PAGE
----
Sunday, March 27, 2011

The Girl Who Would Speak for the Dead

Flower, hi.

~~Sigh~~ The Girl Who Would Speak For The Dead. Love the title. Love the cover. Love the book? No. Deep like yes, but love? No. I would have loved it at 14 but not at 14 + a couple decades.

The genesis of the storyline is compelling. It's summertime 1925 and thirteen year old twins Michael and Emily are b-o-r-e-d. They have the luxury of boredom. Their family is well off and they have acres of freedom to enjoy. During the course of their idleness Emily figures out that by bending her ankle just so she can make a wonderfully fierce knocking sound. That's the kind of thing that can amuse a kid all day. Michael and Emily think they have found a way to make that amusement last the summer. Why not frighten the local children with conversations from beyond the grave? They could have a seance with Emily's ankle as ventriloquist for the dead. Their jump from bone cracking to the buried is a natural one. Their much loved Father was killed in The Great War and the shadow of that loss engulfs their household.

The twins enjoy scaring their friends but as their performances become more elaborate they attract the adults in the neighborhood. Soon their bilingual skills are taken out of the nursery and put into the drawing room. In a time when so many were still mourning loved ones lost in the War, Michael and Emily find themselves in demand by grieving grown-ups. Michael is thrilled by the attention and power it presents but Emily is uncomfortable and confounded by their new found importance, by the desperate needs of the adults. As the whole charade spins out of their control Emily becomes intrigued by the family secrets her "powers" are unearthing.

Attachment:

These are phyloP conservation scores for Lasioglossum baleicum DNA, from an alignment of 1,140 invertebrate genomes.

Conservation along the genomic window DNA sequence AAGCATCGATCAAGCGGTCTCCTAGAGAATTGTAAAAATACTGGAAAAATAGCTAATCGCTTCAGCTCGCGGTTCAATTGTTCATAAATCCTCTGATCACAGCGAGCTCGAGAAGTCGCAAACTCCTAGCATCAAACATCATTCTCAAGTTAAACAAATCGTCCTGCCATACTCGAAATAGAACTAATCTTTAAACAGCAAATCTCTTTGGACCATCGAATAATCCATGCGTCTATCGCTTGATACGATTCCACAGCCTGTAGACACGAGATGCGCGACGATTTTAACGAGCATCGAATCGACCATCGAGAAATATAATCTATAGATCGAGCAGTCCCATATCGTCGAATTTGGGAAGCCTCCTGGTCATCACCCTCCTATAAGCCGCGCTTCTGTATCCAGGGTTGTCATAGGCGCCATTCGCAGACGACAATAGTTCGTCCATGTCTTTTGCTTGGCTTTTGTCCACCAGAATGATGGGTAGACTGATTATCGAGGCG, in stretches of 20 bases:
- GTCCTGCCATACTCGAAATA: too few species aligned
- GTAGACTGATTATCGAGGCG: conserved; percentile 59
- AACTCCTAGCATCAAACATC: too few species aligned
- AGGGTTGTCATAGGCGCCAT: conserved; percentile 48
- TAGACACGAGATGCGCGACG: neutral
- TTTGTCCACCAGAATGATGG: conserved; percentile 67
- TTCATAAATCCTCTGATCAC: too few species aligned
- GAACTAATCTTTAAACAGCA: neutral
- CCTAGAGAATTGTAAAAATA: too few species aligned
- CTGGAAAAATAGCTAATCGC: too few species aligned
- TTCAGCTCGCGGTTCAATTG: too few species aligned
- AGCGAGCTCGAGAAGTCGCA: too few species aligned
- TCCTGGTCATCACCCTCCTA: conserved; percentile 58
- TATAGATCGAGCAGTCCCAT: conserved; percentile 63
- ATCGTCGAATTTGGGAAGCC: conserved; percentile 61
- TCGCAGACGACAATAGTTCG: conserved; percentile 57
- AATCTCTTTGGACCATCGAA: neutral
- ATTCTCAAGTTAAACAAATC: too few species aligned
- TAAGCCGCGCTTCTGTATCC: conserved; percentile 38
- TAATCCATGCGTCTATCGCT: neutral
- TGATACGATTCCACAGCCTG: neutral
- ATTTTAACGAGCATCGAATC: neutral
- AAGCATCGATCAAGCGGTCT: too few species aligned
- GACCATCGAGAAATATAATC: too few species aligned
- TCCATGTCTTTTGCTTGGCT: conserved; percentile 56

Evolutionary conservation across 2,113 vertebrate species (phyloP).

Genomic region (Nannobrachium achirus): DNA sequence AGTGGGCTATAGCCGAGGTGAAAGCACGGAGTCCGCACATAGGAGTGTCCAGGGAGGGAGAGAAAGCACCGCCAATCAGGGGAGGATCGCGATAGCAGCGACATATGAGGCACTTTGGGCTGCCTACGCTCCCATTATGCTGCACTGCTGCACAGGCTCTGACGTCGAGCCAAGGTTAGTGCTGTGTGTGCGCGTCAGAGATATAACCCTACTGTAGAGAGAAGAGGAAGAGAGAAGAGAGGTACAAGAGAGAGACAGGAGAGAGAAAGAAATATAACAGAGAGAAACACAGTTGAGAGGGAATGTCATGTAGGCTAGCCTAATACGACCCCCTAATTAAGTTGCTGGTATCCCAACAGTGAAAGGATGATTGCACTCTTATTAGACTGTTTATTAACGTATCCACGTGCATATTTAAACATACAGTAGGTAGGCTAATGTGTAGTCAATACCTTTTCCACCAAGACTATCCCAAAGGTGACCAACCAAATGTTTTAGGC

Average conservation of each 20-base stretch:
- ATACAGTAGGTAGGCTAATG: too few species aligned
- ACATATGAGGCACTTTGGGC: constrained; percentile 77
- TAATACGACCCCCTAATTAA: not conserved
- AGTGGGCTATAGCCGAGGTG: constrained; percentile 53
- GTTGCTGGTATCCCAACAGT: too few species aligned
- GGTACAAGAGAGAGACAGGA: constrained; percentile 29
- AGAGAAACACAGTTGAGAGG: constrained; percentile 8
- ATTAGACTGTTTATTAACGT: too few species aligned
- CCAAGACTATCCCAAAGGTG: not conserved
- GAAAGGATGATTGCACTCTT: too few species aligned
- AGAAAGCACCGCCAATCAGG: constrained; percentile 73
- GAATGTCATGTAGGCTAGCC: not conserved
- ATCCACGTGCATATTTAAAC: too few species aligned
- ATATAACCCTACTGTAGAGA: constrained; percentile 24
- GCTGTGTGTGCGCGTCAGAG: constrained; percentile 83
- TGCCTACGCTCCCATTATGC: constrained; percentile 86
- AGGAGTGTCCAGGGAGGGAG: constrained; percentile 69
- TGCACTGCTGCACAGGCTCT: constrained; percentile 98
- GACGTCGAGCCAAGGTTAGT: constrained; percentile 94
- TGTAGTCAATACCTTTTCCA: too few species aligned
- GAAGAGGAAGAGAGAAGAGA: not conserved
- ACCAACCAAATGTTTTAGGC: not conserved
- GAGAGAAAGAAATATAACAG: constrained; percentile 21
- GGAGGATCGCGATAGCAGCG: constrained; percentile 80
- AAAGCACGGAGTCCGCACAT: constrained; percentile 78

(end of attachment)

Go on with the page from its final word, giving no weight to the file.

There is more than one strength in author Paul Elwork's writing. Emily's transformation from selfish child to sensitive teenager and coming to terms with her conflicting emotions regarding her and Michael's deceptions are mapped out in a believable and interesting fashion. Elwork's descriptions of the grief his characters are experiencing are realistic without being sentimental and contrived. The atmosphere that Elwork wraps around the novel from the lazy heat of a boring summer to the uncomfortable intensity generated by the twins' performances for the suffering is all beautifully rendered.

The Girl Who Would Speak for the Dead is a well written coming of age novel, but as I said before not for someone my age. I am going to pass it along to my 15 year old niece and I know that she will love it. The problem for me is the novel doesn't take that next step from telling the reader the story and telling the reader all about the characters to allowing the passion and precision of the writing to let the reader discover the those things.


No comments:

Post a Comment